There is constant debate throughout the industry regarding the future of press releases. Will social media eventually make traditional media unnecessary? Will fact-filled, well-constructed, informative releases be replaced by 140-character tweets?
According to a new study, communications professionals can rest easy. Out of 300 seasoned journalists surveyed by BusinessWire, approximately 70 percent said their job would be more difficult without access to the thousands of press releases distributed over the wire every day. When asked about the most frequently used resources for editorial research, 77 percent rely on a company's online newsroom for information and, once there, 88 percent prefer to access media releases for additional fact finding. Approximately 90 percent of survey participants referenced a media release in an article within the last week and more than 60 percent referenced one in the last 24 hours, proving they do depend on media releases for valuable content.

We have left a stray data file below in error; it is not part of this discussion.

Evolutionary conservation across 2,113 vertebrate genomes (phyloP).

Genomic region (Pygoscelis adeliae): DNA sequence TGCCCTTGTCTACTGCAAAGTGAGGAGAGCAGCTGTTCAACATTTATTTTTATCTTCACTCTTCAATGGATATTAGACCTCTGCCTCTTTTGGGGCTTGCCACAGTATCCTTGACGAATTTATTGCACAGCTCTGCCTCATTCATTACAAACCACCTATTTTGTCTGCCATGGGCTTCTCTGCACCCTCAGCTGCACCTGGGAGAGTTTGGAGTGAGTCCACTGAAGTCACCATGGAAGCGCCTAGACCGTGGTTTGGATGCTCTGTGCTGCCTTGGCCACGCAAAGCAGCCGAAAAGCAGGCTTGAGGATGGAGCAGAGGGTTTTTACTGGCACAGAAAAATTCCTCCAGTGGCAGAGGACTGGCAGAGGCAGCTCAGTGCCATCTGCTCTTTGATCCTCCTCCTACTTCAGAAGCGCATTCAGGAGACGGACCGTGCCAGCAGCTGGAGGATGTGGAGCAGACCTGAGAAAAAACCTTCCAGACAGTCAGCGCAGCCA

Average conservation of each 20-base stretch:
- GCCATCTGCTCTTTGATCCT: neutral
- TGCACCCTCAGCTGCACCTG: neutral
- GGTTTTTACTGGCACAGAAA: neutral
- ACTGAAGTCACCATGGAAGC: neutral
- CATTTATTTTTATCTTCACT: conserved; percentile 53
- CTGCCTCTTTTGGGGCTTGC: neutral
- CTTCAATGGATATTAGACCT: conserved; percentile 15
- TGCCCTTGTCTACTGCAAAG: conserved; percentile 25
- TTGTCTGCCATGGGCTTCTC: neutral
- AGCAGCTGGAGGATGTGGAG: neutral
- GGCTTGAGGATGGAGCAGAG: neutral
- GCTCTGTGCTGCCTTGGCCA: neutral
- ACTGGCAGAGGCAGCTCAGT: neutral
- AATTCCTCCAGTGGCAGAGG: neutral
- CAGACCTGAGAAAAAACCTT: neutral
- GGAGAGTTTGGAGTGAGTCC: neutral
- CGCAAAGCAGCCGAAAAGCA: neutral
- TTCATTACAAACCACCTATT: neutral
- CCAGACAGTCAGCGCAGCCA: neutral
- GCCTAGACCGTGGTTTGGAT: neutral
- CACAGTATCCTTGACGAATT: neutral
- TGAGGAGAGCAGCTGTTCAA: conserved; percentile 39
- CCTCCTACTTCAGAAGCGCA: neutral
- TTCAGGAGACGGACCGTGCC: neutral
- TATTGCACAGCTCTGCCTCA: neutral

So, what did this diverse mix of editors, freelance journalists, news directors, columnists, bloggers and reporters find to be the most interesting information in a media release? It's not surprising breaking news was the leader at 77 percent, followed by supporting facts (70%), interesting story angles (66%) quotable sources (52%) and company background (50%), trending industry topics (49%) and supporting multimedia (29%). And, speaking of multimedia, it's interesting that more than half of the respondents are more likely to review a press release that contains multimedia, but when asked what kind they favor, photographs were by far the most popular at 73 percent. Other options like graphics and videos were far less preferred.
Press releases continue to be a highly valued, relevant way to deliver news to reporters. And, with media releases written to optimize online audiences, they can also be easily found by millions of web users who can tweet, re-tweet, post and blog about your news. Long live the press release! I hope you are here to stay...at least for many more years.
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